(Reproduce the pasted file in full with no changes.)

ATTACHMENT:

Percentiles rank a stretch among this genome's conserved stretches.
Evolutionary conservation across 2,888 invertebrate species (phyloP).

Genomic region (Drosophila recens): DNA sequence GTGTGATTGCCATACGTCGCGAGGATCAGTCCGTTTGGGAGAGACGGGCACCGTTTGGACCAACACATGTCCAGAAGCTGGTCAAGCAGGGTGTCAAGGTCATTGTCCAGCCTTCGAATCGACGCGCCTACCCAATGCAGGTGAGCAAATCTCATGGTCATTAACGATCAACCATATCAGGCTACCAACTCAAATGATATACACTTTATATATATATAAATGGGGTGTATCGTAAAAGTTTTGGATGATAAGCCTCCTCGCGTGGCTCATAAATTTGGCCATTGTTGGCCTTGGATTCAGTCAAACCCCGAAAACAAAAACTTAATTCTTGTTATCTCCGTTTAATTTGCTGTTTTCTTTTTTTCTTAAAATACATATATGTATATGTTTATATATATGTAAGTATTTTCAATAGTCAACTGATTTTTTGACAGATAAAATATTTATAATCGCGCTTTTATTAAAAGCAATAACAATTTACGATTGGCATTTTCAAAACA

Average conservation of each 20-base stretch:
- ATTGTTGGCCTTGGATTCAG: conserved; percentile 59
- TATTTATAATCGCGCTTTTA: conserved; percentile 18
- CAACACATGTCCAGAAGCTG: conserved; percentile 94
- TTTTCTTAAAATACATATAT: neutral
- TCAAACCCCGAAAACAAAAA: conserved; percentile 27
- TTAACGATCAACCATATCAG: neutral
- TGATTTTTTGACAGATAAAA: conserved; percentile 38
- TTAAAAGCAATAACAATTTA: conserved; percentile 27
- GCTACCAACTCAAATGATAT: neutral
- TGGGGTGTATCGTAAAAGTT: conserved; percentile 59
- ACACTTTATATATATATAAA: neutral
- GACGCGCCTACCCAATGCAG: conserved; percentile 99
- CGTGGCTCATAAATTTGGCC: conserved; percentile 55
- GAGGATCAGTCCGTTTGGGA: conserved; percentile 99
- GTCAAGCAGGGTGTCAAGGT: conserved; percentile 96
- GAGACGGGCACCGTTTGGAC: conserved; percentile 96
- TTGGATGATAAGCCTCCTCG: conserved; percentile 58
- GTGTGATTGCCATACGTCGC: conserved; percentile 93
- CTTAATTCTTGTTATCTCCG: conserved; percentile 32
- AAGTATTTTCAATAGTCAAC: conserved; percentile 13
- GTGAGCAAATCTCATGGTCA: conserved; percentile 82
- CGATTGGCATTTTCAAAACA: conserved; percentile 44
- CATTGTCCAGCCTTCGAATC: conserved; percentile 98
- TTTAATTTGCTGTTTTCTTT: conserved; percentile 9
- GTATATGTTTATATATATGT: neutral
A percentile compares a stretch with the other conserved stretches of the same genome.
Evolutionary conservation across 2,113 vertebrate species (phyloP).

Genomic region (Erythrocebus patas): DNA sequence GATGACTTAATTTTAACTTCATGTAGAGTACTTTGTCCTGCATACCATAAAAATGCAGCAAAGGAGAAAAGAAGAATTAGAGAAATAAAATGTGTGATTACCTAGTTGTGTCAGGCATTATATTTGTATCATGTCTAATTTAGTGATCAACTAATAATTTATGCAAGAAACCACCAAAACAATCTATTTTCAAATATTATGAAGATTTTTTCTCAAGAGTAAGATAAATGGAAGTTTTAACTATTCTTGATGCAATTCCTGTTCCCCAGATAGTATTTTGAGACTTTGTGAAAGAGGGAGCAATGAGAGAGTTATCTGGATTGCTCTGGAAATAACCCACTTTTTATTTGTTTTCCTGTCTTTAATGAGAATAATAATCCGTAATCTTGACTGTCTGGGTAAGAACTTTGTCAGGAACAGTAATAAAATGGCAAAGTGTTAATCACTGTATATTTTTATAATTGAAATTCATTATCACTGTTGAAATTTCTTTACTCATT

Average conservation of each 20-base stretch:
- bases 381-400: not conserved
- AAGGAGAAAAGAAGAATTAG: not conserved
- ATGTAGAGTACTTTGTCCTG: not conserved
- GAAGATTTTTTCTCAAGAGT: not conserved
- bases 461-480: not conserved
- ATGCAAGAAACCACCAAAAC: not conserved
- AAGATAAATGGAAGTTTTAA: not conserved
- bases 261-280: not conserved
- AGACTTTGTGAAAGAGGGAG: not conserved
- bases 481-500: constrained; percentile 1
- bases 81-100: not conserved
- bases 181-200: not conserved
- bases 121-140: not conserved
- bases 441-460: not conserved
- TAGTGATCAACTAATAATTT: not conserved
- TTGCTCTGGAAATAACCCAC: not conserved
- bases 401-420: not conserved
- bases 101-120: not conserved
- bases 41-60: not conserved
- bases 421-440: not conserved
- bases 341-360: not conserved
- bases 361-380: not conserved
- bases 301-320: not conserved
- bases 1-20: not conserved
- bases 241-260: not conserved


Percentiles rank a stretch among this genome's conserved stretches.
Evolutionary conservation across 2,888 invertebrate species (phyloP).

Genomic region (Drosophila recens): DNA sequence GTGTGATTGCCATACGTCGCGAGGATCAGTCCGTTTGGGAGAGACGGGCACCGTTTGGACCAACACATGTCCAGAAGCTGGTCAAGCAGGGTGTCAAGGTCATTGTCCAGCCTTCGAATCGACGCGCCTACCCAATGCAGGTGAGCAAATCTCATGGTCATTAACGATCAACCATATCAGGCTACCAACTCAAATGATATACACTTTATATATATATAAATGGGGTGTATCGTAAAAGTTTTGGATGATAAGCCTCCTCGCGTGGCTCATAAATTTGGCCATTGTTGGCCTTGGATTCAGTCAAACCCCGAAAACAAAAACTTAATTCTTGTTATCTCCGTTTAATTTGCTGTTTTCTTTTTTTCTTAAAATACATATATGTATATGTTTATATATATGTAAGTATTTTCAATAGTCAACTGATTTTTTGACAGATAAAATATTTATAATCGCGCTTTTATTAAAAGCAATAACAATTTACGATTGGCATTTTCAAAACA

Average conservation of each 20-base stretch:
- ATTGTTGGCCTTGGATTCAG: conserved; percentile 59
- TATTTATAATCGCGCTTTTA: conserved; percentile 18
- CAACACATGTCCAGAAGCTG: conserved; percentile 94
- TTTTCTTAAAATACATATAT: neutral
- TCAAACCCCGAAAACAAAAA: conserved; percentile 27
- TTAACGATCAACCATATCAG: neutral
- TGATTTTTTGACAGATAAAA: conserved; percentile 38
- TTAAAAGCAATAACAATTTA: conserved; percentile 27
- GCTACCAACTCAAATGATAT: neutral
- TGGGGTGTATCGTAAAAGTT: conserved; percentile 59
- ACACTTTATATATATATAAA: neutral
- GACGCGCCTACCCAATGCAG: conserved; percentile 99
- CGTGGCTCATAAATTTGGCC: conserved; percentile 55
- GAGGATCAGTCCGTTTGGGA: conserved; percentile 99
- GTCAAGCAGGGTGTCAAGGT: conserved; percentile 96
- GAGACGGGCACCGTTTGGAC: conserved; percentile 96
- TTGGATGATAAGCCTCCTCG: conserved; percentile 58
- GTGTGATTGCCATACGTCGC: conserved; percentile 93
- CTTAATTCTTGTTATCTCCG: conserved; percentile 32
- AAGTATTTTCAATAGTCAAC: conserved; percentile 13
- GTGAGCAAATCTCATGGTCA: conserved; percentile 82
- CGATTGGCATTTTCAAAACA: conserved; percentile 44
- CATTGTCCAGCCTTCGAATC: conserved; percentile 98
- TTTAATTTGCTGTTTTCTTT: conserved; percentile 9
- GTATATGTTTATATATATGT: neutral
A percentile compares a stretch with the other conserved stretches of the same genome.
Evolutionary conservation across 2,113 vertebrate species (phyloP).

Genomic region (Erythrocebus patas): DNA sequence GATGACTTAATTTTAACTTCATGTAGAGTACTTTGTCCTGCATACCATAAAAATGCAGCAAAGGAGAAAAGAAGAATTAGAGAAATAAAATGTGTGATTACCTAGTTGTGTCAGGCATTATATTTGTATCATGTCTAATTTAGTGATCAACTAATAATTTATGCAAGAAACCACCAAAACAATCTATTTTCAAATATTATGAAGATTTTTTCTCAAGAGTAAGATAAATGGAAGTTTTAACTATTCTTGATGCAATTCCTGTTCCCCAGATAGTATTTTGAGACTTTGTGAAAGAGGGAGCAATGAGAGAGTTATCTGGATTGCTCTGGAAATAACCCACTTTTTATTTGTTTTCCTGTCTTTAATGAGAATAATAATCCGTAATCTTGACTGTCTGGGTAAGAACTTTGTCAGGAACAGTAATAAAATGGCAAAGTGTTAATCACTGTATATTTTTATAATTGAAATTCATTATCACTGTTGAAATTTCTTTACTCATT

Average conservation of each 20-base stretch:
- bases 381-400: not conserved
- AAGGAGAAAAGAAGAATTAG: not conserved
- ATGTAGAGTACTTTGTCCTG: not conserved
- GAAGATTTTTTCTCAAGAGT: not conserved
- bases 461-480: not conserved
- ATGCAAGAAACCACCAAAAC: not conserved
- AAGATAAATGGAAGTTTTAA: not conserved
- bases 261-280: not conserved
- AGACTTTGTGAAAGAGGGAG: not conserved
- bases 481-500: constrained; percentile 1
- bases 81-100: not conserved
- bases 181-200: not conserved
- bases 121-140: not conserved
- bases 441-460: not conserved
- TAGTGATCAACTAATAATTT: not conserved
- TTGCTCTGGAAATAACCCAC: not conserved
- bases 401-420: not conserved
- bases 101-120: not conserved
- bases 41-60: not conserved
- bases 421-440: not conserved
- bases 341-360: not conserved
- bases 361-380: not conserved
- bases 301-320: not conserved
- bases 1-20: not conserved
- bases 241-260: not conserved